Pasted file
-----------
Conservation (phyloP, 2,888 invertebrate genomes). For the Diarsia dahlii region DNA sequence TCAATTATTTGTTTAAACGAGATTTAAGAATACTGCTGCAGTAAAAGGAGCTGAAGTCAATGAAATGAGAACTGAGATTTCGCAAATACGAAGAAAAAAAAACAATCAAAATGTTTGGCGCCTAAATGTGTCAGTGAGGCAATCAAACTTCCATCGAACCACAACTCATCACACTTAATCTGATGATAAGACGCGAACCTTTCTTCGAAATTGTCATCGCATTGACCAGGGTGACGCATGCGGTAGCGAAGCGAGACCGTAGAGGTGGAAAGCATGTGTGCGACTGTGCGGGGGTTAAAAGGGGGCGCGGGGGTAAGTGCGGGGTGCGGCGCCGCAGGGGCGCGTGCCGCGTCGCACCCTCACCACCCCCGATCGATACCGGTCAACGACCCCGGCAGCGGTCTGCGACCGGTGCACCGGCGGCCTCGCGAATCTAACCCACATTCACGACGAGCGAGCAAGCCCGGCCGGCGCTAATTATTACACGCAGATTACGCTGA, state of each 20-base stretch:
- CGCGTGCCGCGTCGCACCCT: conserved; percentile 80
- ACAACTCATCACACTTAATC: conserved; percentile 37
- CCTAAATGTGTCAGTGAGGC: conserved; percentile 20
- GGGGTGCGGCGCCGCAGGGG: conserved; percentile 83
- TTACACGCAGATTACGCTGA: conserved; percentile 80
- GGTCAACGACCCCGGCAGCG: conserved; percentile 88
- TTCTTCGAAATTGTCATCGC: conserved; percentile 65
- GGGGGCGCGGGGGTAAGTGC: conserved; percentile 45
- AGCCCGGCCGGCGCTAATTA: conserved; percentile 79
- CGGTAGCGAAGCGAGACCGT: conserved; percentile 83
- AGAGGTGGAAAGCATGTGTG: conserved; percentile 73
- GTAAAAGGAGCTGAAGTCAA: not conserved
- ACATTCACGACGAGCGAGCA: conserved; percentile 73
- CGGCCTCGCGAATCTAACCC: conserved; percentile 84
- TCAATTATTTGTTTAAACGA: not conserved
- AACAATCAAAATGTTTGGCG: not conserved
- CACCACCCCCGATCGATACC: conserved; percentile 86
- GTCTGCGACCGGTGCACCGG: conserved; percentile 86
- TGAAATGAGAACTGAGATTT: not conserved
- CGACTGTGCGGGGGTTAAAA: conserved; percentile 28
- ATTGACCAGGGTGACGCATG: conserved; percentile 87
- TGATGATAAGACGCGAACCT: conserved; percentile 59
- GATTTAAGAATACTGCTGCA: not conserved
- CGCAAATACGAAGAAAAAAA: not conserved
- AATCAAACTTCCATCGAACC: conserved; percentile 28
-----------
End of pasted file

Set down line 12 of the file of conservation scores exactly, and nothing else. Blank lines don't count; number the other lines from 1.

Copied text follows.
- AGAGGTGGAAAGCATGTGTG: conserved; percentile 73